COVID-19

Expanded group of New Yorkers can begin scheduling COVID-19 vaccinations starting Monday, governor says

In an update to New Yorkers Friday, Gov. Andrew Cuomo said the state is in a “footrace” to ramp up vaccinations as coronavirus cases surge.

The governor announced the state’s effort to administer vaccinations will be expanded to hundreds of new providers that include pharmacies and labor unions, acknowledging that roll-out of the vaccines at hospitals has been slower than expected.

Statewide, 2.1 million health care workers are eligible to be vaccinated, including 230,000 on Long Island. As of Friday, Mr. Cuomo said 57,384, or 25% of health care workers on Long Island had been vaccinated so far. 

He announced the state would be expanding its vaccination distribution effort to include 870,000 education workers, 207,000 first responders and 200,000 transit and public safety employees along with other essential workers and 1.4 million New Yorkers over 75 years old. “This is the group that desperately needs the vaccine,” Mr. Cuomo said of the older population.

Hospitals will continue vaccinating their front-line workers as the state plans to open 20 mass-vaccination sites next week. State officials did not announce where those sites would be, apart from the Javits Center in Manhattan.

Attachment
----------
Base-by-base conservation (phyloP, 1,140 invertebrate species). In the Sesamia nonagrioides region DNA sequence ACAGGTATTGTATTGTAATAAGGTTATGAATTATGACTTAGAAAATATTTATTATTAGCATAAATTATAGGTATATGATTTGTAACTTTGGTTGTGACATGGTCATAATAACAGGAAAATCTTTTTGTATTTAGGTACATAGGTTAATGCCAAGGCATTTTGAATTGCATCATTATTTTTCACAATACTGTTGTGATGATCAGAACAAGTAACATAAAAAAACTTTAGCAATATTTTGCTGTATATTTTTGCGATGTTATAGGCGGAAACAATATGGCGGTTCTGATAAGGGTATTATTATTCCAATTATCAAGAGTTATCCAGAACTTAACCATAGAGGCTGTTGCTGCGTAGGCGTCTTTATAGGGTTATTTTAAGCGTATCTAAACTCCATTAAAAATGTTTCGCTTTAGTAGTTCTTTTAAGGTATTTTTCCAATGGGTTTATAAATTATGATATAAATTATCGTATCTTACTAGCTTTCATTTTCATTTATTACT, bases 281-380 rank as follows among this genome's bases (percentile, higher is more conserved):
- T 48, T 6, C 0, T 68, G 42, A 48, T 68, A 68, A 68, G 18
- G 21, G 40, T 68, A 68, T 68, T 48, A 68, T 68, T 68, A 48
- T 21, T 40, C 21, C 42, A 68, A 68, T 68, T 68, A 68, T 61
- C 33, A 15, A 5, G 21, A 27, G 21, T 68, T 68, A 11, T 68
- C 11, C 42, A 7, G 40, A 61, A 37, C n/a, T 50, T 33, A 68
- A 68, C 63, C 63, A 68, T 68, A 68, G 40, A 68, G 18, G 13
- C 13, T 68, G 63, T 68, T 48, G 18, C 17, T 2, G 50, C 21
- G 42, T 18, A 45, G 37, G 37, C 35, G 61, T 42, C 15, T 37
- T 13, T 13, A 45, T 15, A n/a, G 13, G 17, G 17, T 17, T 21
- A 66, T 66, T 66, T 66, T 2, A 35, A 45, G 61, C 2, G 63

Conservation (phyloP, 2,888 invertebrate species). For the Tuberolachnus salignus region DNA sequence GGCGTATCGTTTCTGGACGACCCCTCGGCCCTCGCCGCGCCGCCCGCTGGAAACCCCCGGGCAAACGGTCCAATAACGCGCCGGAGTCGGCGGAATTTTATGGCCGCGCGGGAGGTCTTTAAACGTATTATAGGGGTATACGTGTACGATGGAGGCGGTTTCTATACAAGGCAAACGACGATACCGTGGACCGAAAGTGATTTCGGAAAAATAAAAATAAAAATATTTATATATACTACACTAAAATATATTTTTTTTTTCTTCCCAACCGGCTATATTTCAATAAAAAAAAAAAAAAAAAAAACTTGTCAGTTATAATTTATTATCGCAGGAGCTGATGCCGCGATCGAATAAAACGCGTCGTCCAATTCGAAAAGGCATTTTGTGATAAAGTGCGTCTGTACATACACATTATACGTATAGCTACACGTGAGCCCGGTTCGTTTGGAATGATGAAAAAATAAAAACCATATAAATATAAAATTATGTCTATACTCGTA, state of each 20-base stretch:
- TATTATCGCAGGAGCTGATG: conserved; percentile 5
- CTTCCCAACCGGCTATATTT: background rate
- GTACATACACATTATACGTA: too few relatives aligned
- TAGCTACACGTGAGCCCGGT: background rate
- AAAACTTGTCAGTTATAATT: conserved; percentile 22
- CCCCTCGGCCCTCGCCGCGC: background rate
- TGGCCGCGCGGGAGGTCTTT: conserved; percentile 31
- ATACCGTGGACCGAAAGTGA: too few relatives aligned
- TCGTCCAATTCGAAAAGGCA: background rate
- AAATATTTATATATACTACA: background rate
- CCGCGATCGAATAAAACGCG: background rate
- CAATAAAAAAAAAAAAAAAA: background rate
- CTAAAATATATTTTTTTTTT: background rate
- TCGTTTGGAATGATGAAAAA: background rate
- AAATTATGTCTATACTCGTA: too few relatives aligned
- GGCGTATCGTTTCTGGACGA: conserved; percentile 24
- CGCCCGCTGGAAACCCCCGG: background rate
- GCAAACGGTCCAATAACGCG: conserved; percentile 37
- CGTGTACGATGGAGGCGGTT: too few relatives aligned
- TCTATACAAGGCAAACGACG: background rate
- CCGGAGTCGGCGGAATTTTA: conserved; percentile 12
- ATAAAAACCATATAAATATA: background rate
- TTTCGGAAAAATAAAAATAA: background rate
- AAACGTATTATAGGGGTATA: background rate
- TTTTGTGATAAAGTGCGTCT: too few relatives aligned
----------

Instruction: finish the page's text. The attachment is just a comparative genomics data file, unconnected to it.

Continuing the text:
Other providers and distributors are expected to begin vaccinations next week, the governor said, announcing that he signed an executive order to expand the list of who can administer vaccinations.

The list now includes LPNs, pharmacists and technicians, midwives, dentists, podiatrists, EMTs and certain eligible medical students.

“This is a very large group of people and it can’t just be show up at the pharmacy,” Mr. Cuomo said.

Those in the 1B category may begin making appointments as soon as Monday, but the governor warned that it could be months until they receive a shot.

Based on the current pace of receiving 300,000 doses each week, it would take the state 47 weeks to achieve herd immunity of 70%, Mr. Cuomo said.

Large union groups, including police officers and teachers, who may have the capacity to administer vaccines themselves, have been urged to do so in order to relieve pressure on the distribution network.

Mr. Cuomo said distribution will be equitable and disagreed with claims that one group — police officers, teachers, or any other essential worker aside from health care — should be prioritized for vaccination over another.

“We’re going to do it fairly,” he said, adding that state health officials will also take steps to ensure doses are administered in an equitable way to low-income neighborhoods as well, which may lack access to doctor’s offices and pharmacies.

“We’re not going to decide in this state who lives and dies based on race and income,” the governor said.

The state Friday reported a slightly lower statewide positivity rate of 7.7%, though hospitalizations and intubations remain on the rise. State officials reported an additional 161 deaths and 1,552 patients on Long Island remain hospitalized.